China has spent Billions in Hollywood in an attempt (apparently a successful one) to overtly control the narrative to American and global viewers.

It’s a well know fact among industry professionals (we’ve spoken to several industry insiders confidentially) that you do not produce any major series or film that has (not even a whisper) any negative Chinese sentiment. 

The funding stops if you do, and this is the problem with the not-so-creative entertainment industry today. 

A culture of acquiescing to Beijing’s censors is now the norm, and there’s little sign of it changing.

Hers is a cautionary tale—and a common one these days. No matter their clout in Hollywood, filmmakers and actors have always been subject to bosses who decide which movies get to soar at the box office and which are left to languish. Now, more than ever before, that boss is Beijing.

“China seems to have turned its back on Hollywood.”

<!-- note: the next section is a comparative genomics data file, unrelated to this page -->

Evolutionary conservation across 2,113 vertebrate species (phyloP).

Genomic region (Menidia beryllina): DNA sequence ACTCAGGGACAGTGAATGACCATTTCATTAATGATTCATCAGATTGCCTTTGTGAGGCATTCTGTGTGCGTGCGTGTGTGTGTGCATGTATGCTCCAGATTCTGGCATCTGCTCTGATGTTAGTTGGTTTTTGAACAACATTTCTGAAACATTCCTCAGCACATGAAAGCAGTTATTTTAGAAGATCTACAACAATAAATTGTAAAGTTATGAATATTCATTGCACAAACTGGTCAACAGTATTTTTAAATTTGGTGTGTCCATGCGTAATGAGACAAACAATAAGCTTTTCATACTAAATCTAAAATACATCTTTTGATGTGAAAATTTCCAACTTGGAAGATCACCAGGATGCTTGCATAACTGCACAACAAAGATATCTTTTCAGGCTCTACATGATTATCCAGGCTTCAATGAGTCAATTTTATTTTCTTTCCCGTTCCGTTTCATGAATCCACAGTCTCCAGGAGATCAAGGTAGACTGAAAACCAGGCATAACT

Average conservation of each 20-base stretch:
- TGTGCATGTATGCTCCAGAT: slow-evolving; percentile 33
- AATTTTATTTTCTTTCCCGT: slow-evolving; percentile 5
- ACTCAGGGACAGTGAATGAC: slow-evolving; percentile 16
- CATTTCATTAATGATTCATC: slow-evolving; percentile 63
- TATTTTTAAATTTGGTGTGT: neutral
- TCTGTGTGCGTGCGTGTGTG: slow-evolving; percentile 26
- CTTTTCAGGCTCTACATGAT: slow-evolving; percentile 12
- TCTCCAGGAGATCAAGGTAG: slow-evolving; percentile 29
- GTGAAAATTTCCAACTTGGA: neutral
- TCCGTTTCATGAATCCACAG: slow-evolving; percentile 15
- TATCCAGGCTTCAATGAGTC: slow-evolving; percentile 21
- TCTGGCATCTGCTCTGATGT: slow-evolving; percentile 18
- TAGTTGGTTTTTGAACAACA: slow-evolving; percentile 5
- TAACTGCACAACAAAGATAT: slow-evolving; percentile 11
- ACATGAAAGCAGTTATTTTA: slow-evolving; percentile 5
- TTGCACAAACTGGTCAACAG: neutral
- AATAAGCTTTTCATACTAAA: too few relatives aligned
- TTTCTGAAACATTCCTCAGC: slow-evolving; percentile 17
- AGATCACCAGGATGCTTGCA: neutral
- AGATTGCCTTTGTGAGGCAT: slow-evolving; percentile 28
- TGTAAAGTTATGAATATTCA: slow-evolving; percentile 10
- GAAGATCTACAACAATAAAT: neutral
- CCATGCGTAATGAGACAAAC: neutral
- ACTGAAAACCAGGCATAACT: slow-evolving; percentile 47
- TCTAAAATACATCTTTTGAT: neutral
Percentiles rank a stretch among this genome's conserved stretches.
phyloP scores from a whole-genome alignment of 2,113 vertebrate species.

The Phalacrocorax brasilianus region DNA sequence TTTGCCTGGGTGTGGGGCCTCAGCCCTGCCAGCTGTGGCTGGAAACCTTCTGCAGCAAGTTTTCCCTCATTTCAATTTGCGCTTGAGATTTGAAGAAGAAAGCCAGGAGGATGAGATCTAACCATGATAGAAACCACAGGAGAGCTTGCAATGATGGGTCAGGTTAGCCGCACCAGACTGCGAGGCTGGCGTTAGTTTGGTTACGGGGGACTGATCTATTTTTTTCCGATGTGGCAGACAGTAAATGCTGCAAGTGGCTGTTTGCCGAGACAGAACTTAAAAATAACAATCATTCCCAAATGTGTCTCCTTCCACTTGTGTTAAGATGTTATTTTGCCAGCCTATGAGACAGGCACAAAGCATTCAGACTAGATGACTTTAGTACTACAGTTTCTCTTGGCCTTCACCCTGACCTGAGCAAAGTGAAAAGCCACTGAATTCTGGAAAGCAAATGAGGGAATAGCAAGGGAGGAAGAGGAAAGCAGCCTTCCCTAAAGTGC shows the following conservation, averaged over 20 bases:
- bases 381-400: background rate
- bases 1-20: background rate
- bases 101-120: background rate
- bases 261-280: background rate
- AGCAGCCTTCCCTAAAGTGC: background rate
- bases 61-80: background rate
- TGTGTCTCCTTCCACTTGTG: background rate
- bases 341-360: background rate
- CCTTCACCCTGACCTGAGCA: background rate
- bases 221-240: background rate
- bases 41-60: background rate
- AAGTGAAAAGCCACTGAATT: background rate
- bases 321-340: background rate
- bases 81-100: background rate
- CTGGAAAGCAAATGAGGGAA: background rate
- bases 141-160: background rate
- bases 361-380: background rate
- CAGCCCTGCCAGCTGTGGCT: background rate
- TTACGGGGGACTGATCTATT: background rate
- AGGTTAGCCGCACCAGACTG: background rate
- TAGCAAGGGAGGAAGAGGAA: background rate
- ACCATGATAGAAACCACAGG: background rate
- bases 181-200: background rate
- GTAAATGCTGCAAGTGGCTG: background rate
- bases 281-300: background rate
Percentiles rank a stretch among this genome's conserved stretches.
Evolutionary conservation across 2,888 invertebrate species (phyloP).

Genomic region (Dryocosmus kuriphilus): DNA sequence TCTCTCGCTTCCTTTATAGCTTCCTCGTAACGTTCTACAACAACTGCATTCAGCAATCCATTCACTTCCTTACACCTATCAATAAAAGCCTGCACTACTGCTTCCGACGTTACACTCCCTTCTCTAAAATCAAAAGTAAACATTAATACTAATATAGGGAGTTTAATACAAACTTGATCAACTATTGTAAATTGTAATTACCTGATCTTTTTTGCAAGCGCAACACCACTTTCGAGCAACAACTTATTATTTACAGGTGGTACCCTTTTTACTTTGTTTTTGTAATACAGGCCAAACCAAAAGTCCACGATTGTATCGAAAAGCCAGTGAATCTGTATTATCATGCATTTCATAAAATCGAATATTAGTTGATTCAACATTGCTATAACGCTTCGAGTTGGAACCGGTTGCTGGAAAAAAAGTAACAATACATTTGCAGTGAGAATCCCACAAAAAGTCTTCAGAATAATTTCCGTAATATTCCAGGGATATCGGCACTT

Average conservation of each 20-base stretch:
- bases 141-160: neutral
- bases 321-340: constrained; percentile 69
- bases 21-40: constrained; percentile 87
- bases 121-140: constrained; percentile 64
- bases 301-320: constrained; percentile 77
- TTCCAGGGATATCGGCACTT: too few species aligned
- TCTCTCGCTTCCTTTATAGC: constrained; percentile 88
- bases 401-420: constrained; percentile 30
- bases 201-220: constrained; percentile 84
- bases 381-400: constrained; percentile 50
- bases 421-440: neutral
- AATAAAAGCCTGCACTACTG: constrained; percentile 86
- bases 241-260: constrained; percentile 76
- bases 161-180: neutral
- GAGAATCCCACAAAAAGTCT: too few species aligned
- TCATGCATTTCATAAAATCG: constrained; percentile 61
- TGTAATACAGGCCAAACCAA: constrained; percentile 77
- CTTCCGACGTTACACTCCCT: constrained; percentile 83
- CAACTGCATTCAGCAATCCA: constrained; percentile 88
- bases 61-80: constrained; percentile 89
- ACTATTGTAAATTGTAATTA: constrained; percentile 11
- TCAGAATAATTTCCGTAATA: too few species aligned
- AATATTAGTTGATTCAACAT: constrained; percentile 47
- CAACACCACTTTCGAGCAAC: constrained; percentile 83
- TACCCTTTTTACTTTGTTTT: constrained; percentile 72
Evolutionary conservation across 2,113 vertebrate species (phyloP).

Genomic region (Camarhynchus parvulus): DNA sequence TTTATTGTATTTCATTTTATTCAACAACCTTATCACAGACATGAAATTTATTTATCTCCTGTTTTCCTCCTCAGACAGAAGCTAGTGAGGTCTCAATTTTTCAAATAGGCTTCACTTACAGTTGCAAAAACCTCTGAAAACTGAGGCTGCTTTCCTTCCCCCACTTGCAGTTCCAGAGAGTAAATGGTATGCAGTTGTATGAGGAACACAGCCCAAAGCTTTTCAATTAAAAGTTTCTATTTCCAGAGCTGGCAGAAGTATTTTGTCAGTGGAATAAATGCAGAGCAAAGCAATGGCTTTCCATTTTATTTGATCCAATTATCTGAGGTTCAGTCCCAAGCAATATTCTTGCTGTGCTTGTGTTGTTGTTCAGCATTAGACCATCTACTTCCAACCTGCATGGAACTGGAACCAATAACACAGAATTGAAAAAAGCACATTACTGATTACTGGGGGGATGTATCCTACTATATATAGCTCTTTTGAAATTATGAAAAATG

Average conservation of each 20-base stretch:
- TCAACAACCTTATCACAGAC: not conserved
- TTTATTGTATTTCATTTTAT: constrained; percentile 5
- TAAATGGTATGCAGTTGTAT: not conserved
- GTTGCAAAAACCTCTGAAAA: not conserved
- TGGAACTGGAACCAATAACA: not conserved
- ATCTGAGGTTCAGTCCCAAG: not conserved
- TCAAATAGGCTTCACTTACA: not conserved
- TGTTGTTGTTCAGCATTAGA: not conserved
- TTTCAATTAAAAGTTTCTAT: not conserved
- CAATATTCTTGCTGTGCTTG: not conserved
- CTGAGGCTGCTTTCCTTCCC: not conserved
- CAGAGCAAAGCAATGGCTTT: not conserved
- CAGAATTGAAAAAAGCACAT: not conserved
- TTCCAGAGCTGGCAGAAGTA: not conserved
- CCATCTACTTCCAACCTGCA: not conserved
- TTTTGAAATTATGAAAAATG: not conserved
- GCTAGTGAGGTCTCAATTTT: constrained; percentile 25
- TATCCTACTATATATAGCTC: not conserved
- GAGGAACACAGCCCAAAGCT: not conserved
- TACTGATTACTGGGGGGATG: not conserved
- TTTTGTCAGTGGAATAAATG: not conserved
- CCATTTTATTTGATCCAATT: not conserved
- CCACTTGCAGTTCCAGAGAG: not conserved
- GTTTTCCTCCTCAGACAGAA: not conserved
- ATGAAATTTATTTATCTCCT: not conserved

The biggest Chinese movies of the past several years, by far, have tended to be “main melody films,” a genre unique to the Chinese industry that refers to quasi-propagandistic movies embodying the official ideologies of the Chinese Communist Party. The top local hits of the past year are representative: The Battle at Lake Changjin, which earned $899.4 million in 2021, and its sequel, The Battle at Lake Changjin: Water Gate Bridge, which has brought in $638 million since its Feb. 1 release. Both films are emotionally rousing war epics glorifying China’s victories over U.S. forces during key episodes in the Korean War (known in China as the “War to Resist U.S. Aggression and Aid Korea”).

Hollywood has sold out America for Chinese funding and continues to go full two Jimmy happy with the loose pockets of what is likely a Xi state-sponsored media agenda.